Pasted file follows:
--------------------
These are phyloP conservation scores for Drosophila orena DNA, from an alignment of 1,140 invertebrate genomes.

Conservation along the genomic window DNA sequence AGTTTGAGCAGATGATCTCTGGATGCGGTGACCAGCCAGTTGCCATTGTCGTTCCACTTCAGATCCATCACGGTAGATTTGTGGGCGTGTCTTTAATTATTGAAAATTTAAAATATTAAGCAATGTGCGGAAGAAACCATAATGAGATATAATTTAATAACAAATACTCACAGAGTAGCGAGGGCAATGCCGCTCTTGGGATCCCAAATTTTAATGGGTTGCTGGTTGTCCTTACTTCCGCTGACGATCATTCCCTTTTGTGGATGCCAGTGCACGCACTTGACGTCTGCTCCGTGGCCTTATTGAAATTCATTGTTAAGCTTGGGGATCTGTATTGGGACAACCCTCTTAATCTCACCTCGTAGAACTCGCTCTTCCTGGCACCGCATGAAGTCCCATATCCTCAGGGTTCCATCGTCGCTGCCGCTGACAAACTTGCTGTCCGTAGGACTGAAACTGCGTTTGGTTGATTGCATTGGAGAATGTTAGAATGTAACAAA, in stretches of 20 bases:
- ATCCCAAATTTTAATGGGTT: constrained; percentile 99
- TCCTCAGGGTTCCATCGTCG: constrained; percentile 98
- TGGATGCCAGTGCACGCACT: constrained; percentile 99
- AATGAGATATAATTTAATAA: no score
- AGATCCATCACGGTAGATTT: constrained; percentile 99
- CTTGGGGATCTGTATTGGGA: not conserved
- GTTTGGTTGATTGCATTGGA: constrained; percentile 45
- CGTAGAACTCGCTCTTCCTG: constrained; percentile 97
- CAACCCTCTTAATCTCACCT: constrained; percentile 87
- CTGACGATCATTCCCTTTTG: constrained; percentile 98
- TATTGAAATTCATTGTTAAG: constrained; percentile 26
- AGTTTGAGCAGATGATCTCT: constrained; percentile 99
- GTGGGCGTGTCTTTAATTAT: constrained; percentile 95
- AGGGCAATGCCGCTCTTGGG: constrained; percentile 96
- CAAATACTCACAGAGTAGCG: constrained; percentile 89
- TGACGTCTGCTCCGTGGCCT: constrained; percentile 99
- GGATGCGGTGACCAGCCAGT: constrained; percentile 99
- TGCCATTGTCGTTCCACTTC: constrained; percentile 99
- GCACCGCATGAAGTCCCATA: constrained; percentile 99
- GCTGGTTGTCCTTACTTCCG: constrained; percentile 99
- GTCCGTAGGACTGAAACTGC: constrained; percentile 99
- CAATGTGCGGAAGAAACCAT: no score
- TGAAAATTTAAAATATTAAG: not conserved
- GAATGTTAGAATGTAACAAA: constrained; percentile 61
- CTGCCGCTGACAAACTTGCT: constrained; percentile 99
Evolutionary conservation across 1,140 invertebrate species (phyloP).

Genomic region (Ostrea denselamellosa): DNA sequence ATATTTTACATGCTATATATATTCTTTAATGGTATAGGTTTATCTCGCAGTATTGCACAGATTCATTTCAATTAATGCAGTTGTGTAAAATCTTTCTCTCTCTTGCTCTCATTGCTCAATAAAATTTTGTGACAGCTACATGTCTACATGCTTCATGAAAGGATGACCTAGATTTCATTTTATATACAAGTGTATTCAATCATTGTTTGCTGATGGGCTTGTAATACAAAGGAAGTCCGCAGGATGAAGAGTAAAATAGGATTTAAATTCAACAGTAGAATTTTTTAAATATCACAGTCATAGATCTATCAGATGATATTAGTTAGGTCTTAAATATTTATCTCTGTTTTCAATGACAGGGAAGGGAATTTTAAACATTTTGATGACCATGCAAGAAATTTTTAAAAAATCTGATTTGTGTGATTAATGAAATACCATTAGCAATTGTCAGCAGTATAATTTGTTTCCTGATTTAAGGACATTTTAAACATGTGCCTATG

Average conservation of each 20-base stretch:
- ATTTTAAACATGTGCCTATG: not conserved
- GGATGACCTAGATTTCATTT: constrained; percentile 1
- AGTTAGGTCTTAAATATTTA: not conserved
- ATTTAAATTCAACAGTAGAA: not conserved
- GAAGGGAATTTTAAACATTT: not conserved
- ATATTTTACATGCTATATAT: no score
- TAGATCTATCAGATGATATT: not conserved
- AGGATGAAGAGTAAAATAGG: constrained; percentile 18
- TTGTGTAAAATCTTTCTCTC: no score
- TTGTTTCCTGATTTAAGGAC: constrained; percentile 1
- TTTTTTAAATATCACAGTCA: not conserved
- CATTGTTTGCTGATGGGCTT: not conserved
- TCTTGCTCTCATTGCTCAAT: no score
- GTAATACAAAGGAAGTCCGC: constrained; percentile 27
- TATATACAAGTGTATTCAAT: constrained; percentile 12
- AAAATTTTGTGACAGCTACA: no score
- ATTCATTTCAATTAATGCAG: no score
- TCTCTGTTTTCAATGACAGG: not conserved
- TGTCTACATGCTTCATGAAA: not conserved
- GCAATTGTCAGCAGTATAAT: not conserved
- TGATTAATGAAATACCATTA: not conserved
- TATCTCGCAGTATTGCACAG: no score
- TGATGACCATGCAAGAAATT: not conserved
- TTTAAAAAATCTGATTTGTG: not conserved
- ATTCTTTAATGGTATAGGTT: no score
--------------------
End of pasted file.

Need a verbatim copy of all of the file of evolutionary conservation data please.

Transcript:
These are phyloP conservation scores for Drosophila orena DNA, from an alignment of 1,140 invertebrate genomes.

Conservation along the genomic window DNA sequence AGTTTGAGCAGATGATCTCTGGATGCGGTGACCAGCCAGTTGCCATTGTCGTTCCACTTCAGATCCATCACGGTAGATTTGTGGGCGTGTCTTTAATTATTGAAAATTTAAAATATTAAGCAATGTGCGGAAGAAACCATAATGAGATATAATTTAATAACAAATACTCACAGAGTAGCGAGGGCAATGCCGCTCTTGGGATCCCAAATTTTAATGGGTTGCTGGTTGTCCTTACTTCCGCTGACGATCATTCCCTTTTGTGGATGCCAGTGCACGCACTTGACGTCTGCTCCGTGGCCTTATTGAAATTCATTGTTAAGCTTGGGGATCTGTATTGGGACAACCCTCTTAATCTCACCTCGTAGAACTCGCTCTTCCTGGCACCGCATGAAGTCCCATATCCTCAGGGTTCCATCGTCGCTGCCGCTGACAAACTTGCTGTCCGTAGGACTGAAACTGCGTTTGGTTGATTGCATTGGAGAATGTTAGAATGTAACAAA, in stretches of 20 bases:
- ATCCCAAATTTTAATGGGTT: constrained; percentile 99
- TCCTCAGGGTTCCATCGTCG: constrained; percentile 98
- TGGATGCCAGTGCACGCACT: constrained; percentile 99
- AATGAGATATAATTTAATAA: no score
- AGATCCATCACGGTAGATTT: constrained; percentile 99
- CTTGGGGATCTGTATTGGGA: not conserved
- GTTTGGTTGATTGCATTGGA: constrained; percentile 45
- CGTAGAACTCGCTCTTCCTG: constrained; percentile 97
- CAACCCTCTTAATCTCACCT: constrained; percentile 87
- CTGACGATCATTCCCTTTTG: constrained; percentile 98
- TATTGAAATTCATTGTTAAG: constrained; percentile 26
- AGTTTGAGCAGATGATCTCT: constrained; percentile 99
- GTGGGCGTGTCTTTAATTAT: constrained; percentile 95
- AGGGCAATGCCGCTCTTGGG: constrained; percentile 96
- CAAATACTCACAGAGTAGCG: constrained; percentile 89
- TGACGTCTGCTCCGTGGCCT: constrained; percentile 99
- GGATGCGGTGACCAGCCAGT: constrained; percentile 99
- TGCCATTGTCGTTCCACTTC: constrained; percentile 99
- GCACCGCATGAAGTCCCATA: constrained; percentile 99
- GCTGGTTGTCCTTACTTCCG: constrained; percentile 99
- GTCCGTAGGACTGAAACTGC: constrained; percentile 99
- CAATGTGCGGAAGAAACCAT: no score
- TGAAAATTTAAAATATTAAG: not conserved
- GAATGTTAGAATGTAACAAA: constrained; percentile 61
- CTGCCGCTGACAAACTTGCT: constrained; percentile 99
Evolutionary conservation across 1,140 invertebrate species (phyloP).

Genomic region (Ostrea denselamellosa): DNA sequence ATATTTTACATGCTATATATATTCTTTAATGGTATAGGTTTATCTCGCAGTATTGCACAGATTCATTTCAATTAATGCAGTTGTGTAAAATCTTTCTCTCTCTTGCTCTCATTGCTCAATAAAATTTTGTGACAGCTACATGTCTACATGCTTCATGAAAGGATGACCTAGATTTCATTTTATATACAAGTGTATTCAATCATTGTTTGCTGATGGGCTTGTAATACAAAGGAAGTCCGCAGGATGAAGAGTAAAATAGGATTTAAATTCAACAGTAGAATTTTTTAAATATCACAGTCATAGATCTATCAGATGATATTAGTTAGGTCTTAAATATTTATCTCTGTTTTCAATGACAGGGAAGGGAATTTTAAACATTTTGATGACCATGCAAGAAATTTTTAAAAAATCTGATTTGTGTGATTAATGAAATACCATTAGCAATTGTCAGCAGTATAATTTGTTTCCTGATTTAAGGACATTTTAAACATGTGCCTATG

Average conservation of each 20-base stretch:
- ATTTTAAACATGTGCCTATG: not conserved
- GGATGACCTAGATTTCATTT: constrained; percentile 1
- AGTTAGGTCTTAAATATTTA: not conserved
- ATTTAAATTCAACAGTAGAA: not conserved
- GAAGGGAATTTTAAACATTT: not conserved
- ATATTTTACATGCTATATAT: no score
- TAGATCTATCAGATGATATT: not conserved
- AGGATGAAGAGTAAAATAGG: constrained; percentile 18
- TTGTGTAAAATCTTTCTCTC: no score
- TTGTTTCCTGATTTAAGGAC: constrained; percentile 1
- TTTTTTAAATATCACAGTCA: not conserved
- CATTGTTTGCTGATGGGCTT: not conserved
- TCTTGCTCTCATTGCTCAAT: no score
- GTAATACAAAGGAAGTCCGC: constrained; percentile 27
- TATATACAAGTGTATTCAAT: constrained; percentile 12
- AAAATTTTGTGACAGCTACA: no score
- ATTCATTTCAATTAATGCAG: no score
- TCTCTGTTTTCAATGACAGG: not conserved
- TGTCTACATGCTTCATGAAA: not conserved
- GCAATTGTCAGCAGTATAAT: not conserved
- TGATTAATGAAATACCATTA: not conserved
- TATCTCGCAGTATTGCACAG: no score
- TGATGACCATGCAAGAAATT: not conserved
- TTTAAAAAATCTGATTTGTG: not conserved
- ATTCTTTAATGGTATAGGTT: no score